Clean Energy and Energy Efficiency are Good for Business and Communities
By Lisa Jacobson, President, Business Council for Sustainable Energy
I live in Maryland, which was named as CNBC’s most-improved state for business in 2021. One of the top factors was the reliability of electricity in my state, where resilience investments have reduced average power outages to below two hours per year. Ours is among the 10 most densely populated states, and our economy is in the 10 least energy-intensive. Reliable, affordable, and efficient energy is a key value for consumers and businesses, and Maryland is delivering.
As President of the Business Council for Sustainable Energy (BCSE), I work with clean energy and energy efficiency companies to ensure that American energy policy gets results – that cleaner, cheaper, more reliable and efficient energy sources are available to all Americans (not just Marylanders.)
America can be proud of the progress our country has made towards a sustainable energy economy. The BCSE catalogues energy data in the yearly Sustainable Energy in America Factbook, and the numbers show improvements across the board. From a grid run on coal to one served by natural gas and renewables, the energy transition has cut power sector emissions by 40% compared to 2005 levels. U.S. investment in energy efficiency through formal frameworks has gone from just $4 billion in 2005 to nearly $15 billion in 2019. Over three million Americans work in these industries, keeping energy affordable and reliable. Our prices for power and natural gas remain low, reducing costs to families and helping businesses grow.
But America’s energy system can’t take a victory lap yet. America is lagging other advanced economies in deploying advanced energy technologies and expanding clean energy infrastructure. Federal clean energy and efficiency infrastructure policy could get us back on track to lead in these industries that today have $1.4 trillion in global annual revenue, and climbing.
Clean and efficient energy infrastructure is a priority for the economy, and for public safety. All critical infrastructure depends on the energy system, which is itself a vast network of public and private buildings, pipelines, transmission lines and generation facilities. Federal policy to support the continued growth of America’s clean energy sectors will secure our prosperity and safety for decades to come.
The United States has also committed to significant emissions reductions as a signatory of the Paris Agreement. The sixth Intergovernmental Panel on Climate Change basic science report, released on August 9 this year, drives home the importance of stopping climate change at 1.5 Celsius in order to prevent to worst impacts of climate change. Thanks to decades of research and innovation in clean energy and efficiency, there are a broad set of affordable, readily available solutions to get us the emissions reductions we need in the next decade and beyond.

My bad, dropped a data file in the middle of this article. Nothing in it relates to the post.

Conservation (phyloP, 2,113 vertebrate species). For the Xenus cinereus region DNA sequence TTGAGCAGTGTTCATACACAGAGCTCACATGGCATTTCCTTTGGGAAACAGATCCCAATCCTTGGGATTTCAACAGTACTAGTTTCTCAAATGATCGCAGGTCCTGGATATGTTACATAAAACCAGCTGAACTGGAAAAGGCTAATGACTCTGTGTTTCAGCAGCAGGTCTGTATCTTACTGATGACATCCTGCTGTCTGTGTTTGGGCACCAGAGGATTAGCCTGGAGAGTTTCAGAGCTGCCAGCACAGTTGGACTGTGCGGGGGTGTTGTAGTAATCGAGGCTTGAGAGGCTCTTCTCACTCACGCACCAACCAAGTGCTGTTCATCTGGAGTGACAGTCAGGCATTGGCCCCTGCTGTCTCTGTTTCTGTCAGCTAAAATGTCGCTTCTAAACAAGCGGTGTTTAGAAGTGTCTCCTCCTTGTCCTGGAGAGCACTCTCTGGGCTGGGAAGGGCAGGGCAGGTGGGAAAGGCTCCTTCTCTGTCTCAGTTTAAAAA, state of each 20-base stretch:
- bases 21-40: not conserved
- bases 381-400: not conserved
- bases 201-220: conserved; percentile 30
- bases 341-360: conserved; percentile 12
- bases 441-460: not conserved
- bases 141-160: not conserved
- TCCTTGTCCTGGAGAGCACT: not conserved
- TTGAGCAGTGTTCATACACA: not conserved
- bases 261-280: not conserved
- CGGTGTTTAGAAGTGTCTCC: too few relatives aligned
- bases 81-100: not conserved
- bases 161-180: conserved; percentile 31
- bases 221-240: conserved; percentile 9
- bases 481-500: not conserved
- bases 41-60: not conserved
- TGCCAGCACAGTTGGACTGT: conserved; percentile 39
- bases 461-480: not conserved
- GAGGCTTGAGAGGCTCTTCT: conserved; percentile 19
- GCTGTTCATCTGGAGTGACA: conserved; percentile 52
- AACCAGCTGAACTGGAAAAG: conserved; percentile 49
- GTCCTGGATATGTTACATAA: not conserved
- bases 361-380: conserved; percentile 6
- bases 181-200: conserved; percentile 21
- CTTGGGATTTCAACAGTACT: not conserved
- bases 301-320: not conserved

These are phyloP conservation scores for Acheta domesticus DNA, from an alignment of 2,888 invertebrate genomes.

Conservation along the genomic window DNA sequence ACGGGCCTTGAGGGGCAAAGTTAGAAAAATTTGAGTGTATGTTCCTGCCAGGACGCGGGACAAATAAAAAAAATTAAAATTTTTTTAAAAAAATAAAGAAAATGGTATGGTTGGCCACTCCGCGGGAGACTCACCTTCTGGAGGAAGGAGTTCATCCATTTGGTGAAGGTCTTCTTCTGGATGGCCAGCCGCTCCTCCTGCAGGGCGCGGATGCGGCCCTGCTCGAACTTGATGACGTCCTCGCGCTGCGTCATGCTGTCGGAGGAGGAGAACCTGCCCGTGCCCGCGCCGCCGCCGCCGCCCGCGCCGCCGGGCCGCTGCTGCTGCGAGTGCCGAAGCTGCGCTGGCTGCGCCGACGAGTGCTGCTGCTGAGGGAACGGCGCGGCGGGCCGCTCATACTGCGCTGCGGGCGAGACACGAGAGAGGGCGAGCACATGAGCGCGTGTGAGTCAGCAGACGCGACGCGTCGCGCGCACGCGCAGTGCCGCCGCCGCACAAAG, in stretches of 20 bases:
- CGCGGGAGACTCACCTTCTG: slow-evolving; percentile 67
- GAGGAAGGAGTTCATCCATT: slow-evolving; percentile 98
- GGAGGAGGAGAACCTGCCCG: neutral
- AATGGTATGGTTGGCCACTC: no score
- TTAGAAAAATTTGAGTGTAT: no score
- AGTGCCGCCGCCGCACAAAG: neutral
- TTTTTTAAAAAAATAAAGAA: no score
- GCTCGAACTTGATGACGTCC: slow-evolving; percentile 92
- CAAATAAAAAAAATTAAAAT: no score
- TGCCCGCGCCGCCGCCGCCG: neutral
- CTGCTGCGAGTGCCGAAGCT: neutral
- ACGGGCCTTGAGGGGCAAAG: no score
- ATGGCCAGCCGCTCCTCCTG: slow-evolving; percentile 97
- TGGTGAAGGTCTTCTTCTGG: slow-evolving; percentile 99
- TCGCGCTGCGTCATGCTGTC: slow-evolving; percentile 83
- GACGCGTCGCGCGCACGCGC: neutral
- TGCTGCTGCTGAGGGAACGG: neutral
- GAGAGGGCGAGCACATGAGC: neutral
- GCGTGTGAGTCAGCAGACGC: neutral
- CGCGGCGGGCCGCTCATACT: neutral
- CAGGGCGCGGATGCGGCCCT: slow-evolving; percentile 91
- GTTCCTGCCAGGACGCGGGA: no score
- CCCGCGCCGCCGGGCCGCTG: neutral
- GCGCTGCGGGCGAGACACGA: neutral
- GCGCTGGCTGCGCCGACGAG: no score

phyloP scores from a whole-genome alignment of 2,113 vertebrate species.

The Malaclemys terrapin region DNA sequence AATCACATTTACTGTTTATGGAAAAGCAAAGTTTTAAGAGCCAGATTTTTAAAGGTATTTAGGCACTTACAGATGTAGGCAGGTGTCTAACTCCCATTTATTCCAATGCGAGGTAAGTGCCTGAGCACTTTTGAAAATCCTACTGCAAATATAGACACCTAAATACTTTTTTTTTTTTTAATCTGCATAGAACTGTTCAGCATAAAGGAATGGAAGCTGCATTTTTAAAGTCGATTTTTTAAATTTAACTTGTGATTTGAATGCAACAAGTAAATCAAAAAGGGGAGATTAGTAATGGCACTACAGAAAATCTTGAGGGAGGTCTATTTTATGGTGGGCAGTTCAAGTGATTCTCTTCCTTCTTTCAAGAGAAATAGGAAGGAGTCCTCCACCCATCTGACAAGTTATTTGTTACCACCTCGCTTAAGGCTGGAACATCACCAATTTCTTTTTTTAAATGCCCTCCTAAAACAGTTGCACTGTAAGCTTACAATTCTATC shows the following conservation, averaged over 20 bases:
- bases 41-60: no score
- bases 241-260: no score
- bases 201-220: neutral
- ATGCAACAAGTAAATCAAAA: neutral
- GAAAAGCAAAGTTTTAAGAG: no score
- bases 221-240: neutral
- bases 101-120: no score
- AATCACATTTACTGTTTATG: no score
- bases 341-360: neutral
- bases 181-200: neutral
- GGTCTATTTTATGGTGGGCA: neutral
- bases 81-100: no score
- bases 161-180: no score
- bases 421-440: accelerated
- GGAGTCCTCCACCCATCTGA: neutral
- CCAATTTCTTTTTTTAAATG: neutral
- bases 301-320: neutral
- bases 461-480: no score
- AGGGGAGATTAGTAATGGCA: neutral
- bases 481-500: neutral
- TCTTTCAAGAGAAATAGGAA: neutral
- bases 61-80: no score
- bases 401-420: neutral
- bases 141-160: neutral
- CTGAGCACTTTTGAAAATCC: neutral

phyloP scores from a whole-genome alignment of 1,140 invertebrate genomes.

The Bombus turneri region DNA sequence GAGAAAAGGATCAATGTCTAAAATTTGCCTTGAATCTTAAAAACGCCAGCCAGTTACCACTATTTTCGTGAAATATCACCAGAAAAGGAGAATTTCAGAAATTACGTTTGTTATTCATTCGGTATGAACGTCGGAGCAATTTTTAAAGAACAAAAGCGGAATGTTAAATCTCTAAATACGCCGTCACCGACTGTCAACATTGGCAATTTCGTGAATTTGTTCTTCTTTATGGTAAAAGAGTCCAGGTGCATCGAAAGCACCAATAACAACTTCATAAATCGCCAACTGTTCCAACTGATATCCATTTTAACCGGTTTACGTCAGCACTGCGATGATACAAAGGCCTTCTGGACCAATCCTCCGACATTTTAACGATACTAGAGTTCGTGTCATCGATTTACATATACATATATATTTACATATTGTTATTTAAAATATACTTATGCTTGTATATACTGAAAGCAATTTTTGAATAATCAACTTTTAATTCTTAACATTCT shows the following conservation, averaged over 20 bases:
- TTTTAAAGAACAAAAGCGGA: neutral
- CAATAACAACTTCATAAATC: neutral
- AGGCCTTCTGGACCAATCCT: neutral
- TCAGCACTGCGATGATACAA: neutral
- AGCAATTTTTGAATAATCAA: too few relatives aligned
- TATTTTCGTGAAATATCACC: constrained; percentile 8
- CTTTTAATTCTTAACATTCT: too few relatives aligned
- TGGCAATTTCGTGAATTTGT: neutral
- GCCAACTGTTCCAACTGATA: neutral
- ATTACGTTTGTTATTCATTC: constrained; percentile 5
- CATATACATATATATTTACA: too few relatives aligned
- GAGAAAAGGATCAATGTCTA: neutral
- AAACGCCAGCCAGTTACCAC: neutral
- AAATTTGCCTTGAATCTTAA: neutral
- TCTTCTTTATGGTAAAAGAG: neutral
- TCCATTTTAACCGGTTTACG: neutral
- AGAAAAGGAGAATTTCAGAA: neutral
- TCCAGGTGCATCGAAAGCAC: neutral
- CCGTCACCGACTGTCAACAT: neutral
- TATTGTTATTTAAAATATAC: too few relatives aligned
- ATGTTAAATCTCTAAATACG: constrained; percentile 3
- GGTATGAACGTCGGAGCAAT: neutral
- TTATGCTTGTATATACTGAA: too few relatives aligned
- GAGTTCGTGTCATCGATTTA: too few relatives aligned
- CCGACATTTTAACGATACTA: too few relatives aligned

What do we need to get there? Nothing short of a coordinated, all-of-government approach will let us achieve climate change prevention goals on the timeline called for by the scientific community, while maintaining America’s affordable, reliable energy services.
This doesn’t mean that the government is footing the bill for the energy transition, though, or that consumers should expect energy prices to skyrocket. Many clean energy and energy efficiency solutions pay for themselves over the course of their useful lifetimes. Public-private partnerships leverage private capital to build critical infrastructure. Tax credits for clean energy and energy efficiency have unlocked cheaper generation and lower emissions for customers across the country.
There is a massive opportunity to increase the resilience of the built environment while saving on energy costs through a comprehensive energy efficiency retrofit strategy of federal and state buildings and facilities. Performance contracting allows the government to pay for energy efficiency retrofits through energy cost savings, guaranteeing that efficiency investments pay off for taxpayers.
Clean, affordable, reliable energy will draw business not only to Maryland, but to all communities invested in cleaner energy. Many of America’s largest corporations, from Walmart to McDonald’s, have committed to sustainability goals, leading them to make business decisions based on where they can get the cleanest energy for the best price.
Communities across the country are already benefiting from clean energy job growth. Businesses are seeing energy bills fall with more energy efficient products and more affordable electricity and natural gas. America’s energy future is bright, and clean energy and energy efficiency businesses give us the tools to build it.
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AT A GLANCE
Business Council for Sustainable Energy (BCSE)
What: A coalition of companies and trade associations from the energy efficiency, natural gas and renewable energy sectors.
Where: Based in Washington, DC